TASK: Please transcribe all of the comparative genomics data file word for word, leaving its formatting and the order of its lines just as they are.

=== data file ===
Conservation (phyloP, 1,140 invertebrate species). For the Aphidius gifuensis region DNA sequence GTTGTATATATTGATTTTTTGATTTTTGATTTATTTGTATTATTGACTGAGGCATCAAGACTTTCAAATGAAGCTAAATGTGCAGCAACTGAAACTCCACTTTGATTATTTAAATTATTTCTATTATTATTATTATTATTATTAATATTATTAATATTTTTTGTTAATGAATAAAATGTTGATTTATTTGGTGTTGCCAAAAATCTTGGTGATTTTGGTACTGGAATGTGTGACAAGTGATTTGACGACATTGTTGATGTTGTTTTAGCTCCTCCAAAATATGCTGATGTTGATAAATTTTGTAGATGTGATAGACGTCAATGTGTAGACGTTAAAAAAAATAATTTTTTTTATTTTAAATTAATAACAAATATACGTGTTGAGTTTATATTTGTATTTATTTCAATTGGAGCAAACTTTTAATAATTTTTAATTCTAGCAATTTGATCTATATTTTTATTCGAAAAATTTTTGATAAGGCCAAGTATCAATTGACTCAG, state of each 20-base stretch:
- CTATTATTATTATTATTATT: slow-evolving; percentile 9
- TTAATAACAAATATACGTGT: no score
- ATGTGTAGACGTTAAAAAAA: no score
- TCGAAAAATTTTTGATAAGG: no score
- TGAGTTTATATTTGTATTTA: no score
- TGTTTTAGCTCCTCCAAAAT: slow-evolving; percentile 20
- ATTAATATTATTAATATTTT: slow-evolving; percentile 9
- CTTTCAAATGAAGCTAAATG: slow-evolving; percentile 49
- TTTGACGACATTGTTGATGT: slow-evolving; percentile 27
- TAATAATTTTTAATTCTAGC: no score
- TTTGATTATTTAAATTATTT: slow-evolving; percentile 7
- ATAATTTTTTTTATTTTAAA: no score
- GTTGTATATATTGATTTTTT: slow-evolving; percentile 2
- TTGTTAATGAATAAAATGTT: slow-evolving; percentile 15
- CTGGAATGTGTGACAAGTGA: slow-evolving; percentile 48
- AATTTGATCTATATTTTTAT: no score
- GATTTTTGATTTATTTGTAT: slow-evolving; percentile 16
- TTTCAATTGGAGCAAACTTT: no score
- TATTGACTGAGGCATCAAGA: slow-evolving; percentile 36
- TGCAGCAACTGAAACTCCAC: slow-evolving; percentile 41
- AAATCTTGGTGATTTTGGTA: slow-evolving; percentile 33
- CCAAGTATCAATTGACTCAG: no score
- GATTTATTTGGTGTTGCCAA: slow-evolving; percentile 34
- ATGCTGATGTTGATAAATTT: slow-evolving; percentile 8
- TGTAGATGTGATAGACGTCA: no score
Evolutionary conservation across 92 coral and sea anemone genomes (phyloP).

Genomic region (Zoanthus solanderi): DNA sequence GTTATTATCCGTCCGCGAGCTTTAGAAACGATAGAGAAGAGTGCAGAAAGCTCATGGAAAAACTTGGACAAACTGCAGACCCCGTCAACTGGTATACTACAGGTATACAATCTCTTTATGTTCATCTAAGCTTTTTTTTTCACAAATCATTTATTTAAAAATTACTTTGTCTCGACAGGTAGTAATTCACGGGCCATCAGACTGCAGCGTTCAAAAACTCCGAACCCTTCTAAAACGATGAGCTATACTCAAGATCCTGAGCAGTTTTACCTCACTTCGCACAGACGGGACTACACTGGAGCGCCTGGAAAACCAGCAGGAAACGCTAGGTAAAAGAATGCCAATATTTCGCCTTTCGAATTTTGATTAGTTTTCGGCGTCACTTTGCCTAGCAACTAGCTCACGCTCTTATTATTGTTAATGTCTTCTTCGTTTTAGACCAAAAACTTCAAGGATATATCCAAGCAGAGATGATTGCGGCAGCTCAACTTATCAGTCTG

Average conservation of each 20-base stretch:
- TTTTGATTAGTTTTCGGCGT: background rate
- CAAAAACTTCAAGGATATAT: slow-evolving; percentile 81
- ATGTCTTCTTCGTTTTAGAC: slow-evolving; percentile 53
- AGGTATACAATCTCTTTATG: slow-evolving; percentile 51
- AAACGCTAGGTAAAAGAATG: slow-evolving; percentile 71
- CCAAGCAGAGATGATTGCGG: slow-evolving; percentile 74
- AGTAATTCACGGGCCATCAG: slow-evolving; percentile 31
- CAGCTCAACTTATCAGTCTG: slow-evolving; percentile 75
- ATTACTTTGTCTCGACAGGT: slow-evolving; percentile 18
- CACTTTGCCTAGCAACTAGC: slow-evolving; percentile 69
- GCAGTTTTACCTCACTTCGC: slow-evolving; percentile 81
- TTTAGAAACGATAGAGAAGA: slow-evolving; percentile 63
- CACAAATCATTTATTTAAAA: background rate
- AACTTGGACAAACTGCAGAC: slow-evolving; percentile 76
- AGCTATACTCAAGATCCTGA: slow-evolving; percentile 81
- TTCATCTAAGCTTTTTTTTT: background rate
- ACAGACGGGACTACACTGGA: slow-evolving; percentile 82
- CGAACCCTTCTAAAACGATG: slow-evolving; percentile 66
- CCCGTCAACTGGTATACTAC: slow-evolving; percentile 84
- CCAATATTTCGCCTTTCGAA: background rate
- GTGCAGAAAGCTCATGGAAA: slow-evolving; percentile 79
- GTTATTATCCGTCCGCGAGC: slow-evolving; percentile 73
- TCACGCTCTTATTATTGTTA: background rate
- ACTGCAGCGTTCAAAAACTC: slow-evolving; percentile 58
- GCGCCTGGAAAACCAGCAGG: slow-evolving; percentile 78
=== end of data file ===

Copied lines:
Conservation (phyloP, 1,140 invertebrate species). For the Aphidius gifuensis region DNA sequence GTTGTATATATTGATTTTTTGATTTTTGATTTATTTGTATTATTGACTGAGGCATCAAGACTTTCAAATGAAGCTAAATGTGCAGCAACTGAAACTCCACTTTGATTATTTAAATTATTTCTATTATTATTATTATTATTATTAATATTATTAATATTTTTTGTTAATGAATAAAATGTTGATTTATTTGGTGTTGCCAAAAATCTTGGTGATTTTGGTACTGGAATGTGTGACAAGTGATTTGACGACATTGTTGATGTTGTTTTAGCTCCTCCAAAATATGCTGATGTTGATAAATTTTGTAGATGTGATAGACGTCAATGTGTAGACGTTAAAAAAAATAATTTTTTTTATTTTAAATTAATAACAAATATACGTGTTGAGTTTATATTTGTATTTATTTCAATTGGAGCAAACTTTTAATAATTTTTAATTCTAGCAATTTGATCTATATTTTTATTCGAAAAATTTTTGATAAGGCCAAGTATCAATTGACTCAG, state of each 20-base stretch:
- CTATTATTATTATTATTATT: slow-evolving; percentile 9
- TTAATAACAAATATACGTGT: no score
- ATGTGTAGACGTTAAAAAAA: no score
- TCGAAAAATTTTTGATAAGG: no score
- TGAGTTTATATTTGTATTTA: no score
- TGTTTTAGCTCCTCCAAAAT: slow-evolving; percentile 20
- ATTAATATTATTAATATTTT: slow-evolving; percentile 9
- CTTTCAAATGAAGCTAAATG: slow-evolving; percentile 49
- TTTGACGACATTGTTGATGT: slow-evolving; percentile 27
- TAATAATTTTTAATTCTAGC: no score
- TTTGATTATTTAAATTATTT: slow-evolving; percentile 7
- ATAATTTTTTTTATTTTAAA: no score
- GTTGTATATATTGATTTTTT: slow-evolving; percentile 2
- TTGTTAATGAATAAAATGTT: slow-evolving; percentile 15
- CTGGAATGTGTGACAAGTGA: slow-evolving; percentile 48
- AATTTGATCTATATTTTTAT: no score
- GATTTTTGATTTATTTGTAT: slow-evolving; percentile 16
- TTTCAATTGGAGCAAACTTT: no score
- TATTGACTGAGGCATCAAGA: slow-evolving; percentile 36
- TGCAGCAACTGAAACTCCAC: slow-evolving; percentile 41
- AAATCTTGGTGATTTTGGTA: slow-evolving; percentile 33
- CCAAGTATCAATTGACTCAG: no score
- GATTTATTTGGTGTTGCCAA: slow-evolving; percentile 34
- ATGCTGATGTTGATAAATTT: slow-evolving; percentile 8
- TGTAGATGTGATAGACGTCA: no score
Evolutionary conservation across 92 coral and sea anemone genomes (phyloP).

Genomic region (Zoanthus solanderi): DNA sequence GTTATTATCCGTCCGCGAGCTTTAGAAACGATAGAGAAGAGTGCAGAAAGCTCATGGAAAAACTTGGACAAACTGCAGACCCCGTCAACTGGTATACTACAGGTATACAATCTCTTTATGTTCATCTAAGCTTTTTTTTTCACAAATCATTTATTTAAAAATTACTTTGTCTCGACAGGTAGTAATTCACGGGCCATCAGACTGCAGCGTTCAAAAACTCCGAACCCTTCTAAAACGATGAGCTATACTCAAGATCCTGAGCAGTTTTACCTCACTTCGCACAGACGGGACTACACTGGAGCGCCTGGAAAACCAGCAGGAAACGCTAGGTAAAAGAATGCCAATATTTCGCCTTTCGAATTTTGATTAGTTTTCGGCGTCACTTTGCCTAGCAACTAGCTCACGCTCTTATTATTGTTAATGTCTTCTTCGTTTTAGACCAAAAACTTCAAGGATATATCCAAGCAGAGATGATTGCGGCAGCTCAACTTATCAGTCTG

Average conservation of each 20-base stretch:
- TTTTGATTAGTTTTCGGCGT: background rate
- CAAAAACTTCAAGGATATAT: slow-evolving; percentile 81
- ATGTCTTCTTCGTTTTAGAC: slow-evolving; percentile 53
- AGGTATACAATCTCTTTATG: slow-evolving; percentile 51
- AAACGCTAGGTAAAAGAATG: slow-evolving; percentile 71
- CCAAGCAGAGATGATTGCGG: slow-evolving; percentile 74
- AGTAATTCACGGGCCATCAG: slow-evolving; percentile 31
- CAGCTCAACTTATCAGTCTG: slow-evolving; percentile 75
- ATTACTTTGTCTCGACAGGT: slow-evolving; percentile 18
- CACTTTGCCTAGCAACTAGC: slow-evolving; percentile 69
- GCAGTTTTACCTCACTTCGC: slow-evolving; percentile 81
- TTTAGAAACGATAGAGAAGA: slow-evolving; percentile 63
- CACAAATCATTTATTTAAAA: background rate
- AACTTGGACAAACTGCAGAC: slow-evolving; percentile 76
- AGCTATACTCAAGATCCTGA: slow-evolving; percentile 81
- TTCATCTAAGCTTTTTTTTT: background rate
- ACAGACGGGACTACACTGGA: slow-evolving; percentile 82
- CGAACCCTTCTAAAACGATG: slow-evolving; percentile 66
- CCCGTCAACTGGTATACTAC: slow-evolving; percentile 84
- CCAATATTTCGCCTTTCGAA: background rate
- GTGCAGAAAGCTCATGGAAA: slow-evolving; percentile 79
- GTTATTATCCGTCCGCGAGC: slow-evolving; percentile 73
- TCACGCTCTTATTATTGTTA: background rate
- ACTGCAGCGTTCAAAAACTC: slow-evolving; percentile 58
- GCGCCTGGAAAACCAGCAGG: slow-evolving; percentile 78